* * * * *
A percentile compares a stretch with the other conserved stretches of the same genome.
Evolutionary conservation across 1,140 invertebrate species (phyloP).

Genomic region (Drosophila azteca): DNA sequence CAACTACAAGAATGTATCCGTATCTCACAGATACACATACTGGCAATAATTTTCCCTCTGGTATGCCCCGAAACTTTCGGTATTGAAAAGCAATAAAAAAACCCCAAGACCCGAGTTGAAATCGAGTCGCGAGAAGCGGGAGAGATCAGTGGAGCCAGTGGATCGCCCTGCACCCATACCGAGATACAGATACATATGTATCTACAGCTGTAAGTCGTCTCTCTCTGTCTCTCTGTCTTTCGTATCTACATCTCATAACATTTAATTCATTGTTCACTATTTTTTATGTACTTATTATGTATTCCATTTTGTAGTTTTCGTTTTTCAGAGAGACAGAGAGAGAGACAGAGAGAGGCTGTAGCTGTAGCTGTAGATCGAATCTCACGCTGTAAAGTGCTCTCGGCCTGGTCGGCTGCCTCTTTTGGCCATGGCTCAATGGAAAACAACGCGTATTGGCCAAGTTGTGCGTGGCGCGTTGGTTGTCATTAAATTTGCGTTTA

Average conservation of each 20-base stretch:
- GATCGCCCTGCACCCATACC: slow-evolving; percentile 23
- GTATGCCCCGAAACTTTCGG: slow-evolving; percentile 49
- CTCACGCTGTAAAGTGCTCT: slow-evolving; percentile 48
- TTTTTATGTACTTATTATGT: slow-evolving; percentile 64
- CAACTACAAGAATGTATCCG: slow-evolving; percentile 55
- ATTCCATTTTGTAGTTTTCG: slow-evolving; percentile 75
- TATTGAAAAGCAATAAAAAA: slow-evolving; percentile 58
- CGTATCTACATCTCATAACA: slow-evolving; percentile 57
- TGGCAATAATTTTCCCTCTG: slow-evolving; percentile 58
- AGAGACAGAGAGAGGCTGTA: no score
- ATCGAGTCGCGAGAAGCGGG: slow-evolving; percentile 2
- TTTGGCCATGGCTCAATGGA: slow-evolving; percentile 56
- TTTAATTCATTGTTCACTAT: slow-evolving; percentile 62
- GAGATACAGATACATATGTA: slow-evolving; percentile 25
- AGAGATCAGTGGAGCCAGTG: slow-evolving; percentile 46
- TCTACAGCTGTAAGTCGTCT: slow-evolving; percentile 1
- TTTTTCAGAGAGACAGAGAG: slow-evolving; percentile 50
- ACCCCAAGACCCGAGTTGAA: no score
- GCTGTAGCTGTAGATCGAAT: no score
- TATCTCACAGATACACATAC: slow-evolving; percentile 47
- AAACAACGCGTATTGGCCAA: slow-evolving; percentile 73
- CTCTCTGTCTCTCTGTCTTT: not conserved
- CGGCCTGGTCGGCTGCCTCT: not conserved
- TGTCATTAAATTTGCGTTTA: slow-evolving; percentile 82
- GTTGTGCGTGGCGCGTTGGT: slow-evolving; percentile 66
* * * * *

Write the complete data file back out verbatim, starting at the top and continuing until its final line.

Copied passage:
A percentile compares a stretch with the other conserved stretches of the same genome.
Evolutionary conservation across 1,140 invertebrate species (phyloP).

Genomic region (Drosophila azteca): DNA sequence CAACTACAAGAATGTATCCGTATCTCACAGATACACATACTGGCAATAATTTTCCCTCTGGTATGCCCCGAAACTTTCGGTATTGAAAAGCAATAAAAAAACCCCAAGACCCGAGTTGAAATCGAGTCGCGAGAAGCGGGAGAGATCAGTGGAGCCAGTGGATCGCCCTGCACCCATACCGAGATACAGATACATATGTATCTACAGCTGTAAGTCGTCTCTCTCTGTCTCTCTGTCTTTCGTATCTACATCTCATAACATTTAATTCATTGTTCACTATTTTTTATGTACTTATTATGTATTCCATTTTGTAGTTTTCGTTTTTCAGAGAGACAGAGAGAGAGACAGAGAGAGGCTGTAGCTGTAGCTGTAGATCGAATCTCACGCTGTAAAGTGCTCTCGGCCTGGTCGGCTGCCTCTTTTGGCCATGGCTCAATGGAAAACAACGCGTATTGGCCAAGTTGTGCGTGGCGCGTTGGTTGTCATTAAATTTGCGTTTA

Average conservation of each 20-base stretch:
- GATCGCCCTGCACCCATACC: slow-evolving; percentile 23
- GTATGCCCCGAAACTTTCGG: slow-evolving; percentile 49
- CTCACGCTGTAAAGTGCTCT: slow-evolving; percentile 48
- TTTTTATGTACTTATTATGT: slow-evolving; percentile 64
- CAACTACAAGAATGTATCCG: slow-evolving; percentile 55
- ATTCCATTTTGTAGTTTTCG: slow-evolving; percentile 75
- TATTGAAAAGCAATAAAAAA: slow-evolving; percentile 58
- CGTATCTACATCTCATAACA: slow-evolving; percentile 57
- TGGCAATAATTTTCCCTCTG: slow-evolving; percentile 58
- AGAGACAGAGAGAGGCTGTA: no score
- ATCGAGTCGCGAGAAGCGGG: slow-evolving; percentile 2
- TTTGGCCATGGCTCAATGGA: slow-evolving; percentile 56
- TTTAATTCATTGTTCACTAT: slow-evolving; percentile 62
- GAGATACAGATACATATGTA: slow-evolving; percentile 25
- AGAGATCAGTGGAGCCAGTG: slow-evolving; percentile 46
- TCTACAGCTGTAAGTCGTCT: slow-evolving; percentile 1
- TTTTTCAGAGAGACAGAGAG: slow-evolving; percentile 50
- ACCCCAAGACCCGAGTTGAA: no score
- GCTGTAGCTGTAGATCGAAT: no score
- TATCTCACAGATACACATAC: slow-evolving; percentile 47
- AAACAACGCGTATTGGCCAA: slow-evolving; percentile 73
- CTCTCTGTCTCTCTGTCTTT: not conserved
- CGGCCTGGTCGGCTGCCTCT: not conserved
- TGTCATTAAATTTGCGTTTA: slow-evolving; percentile 82
- GTTGTGCGTGGCGCGTTGGT: slow-evolving; percentile 66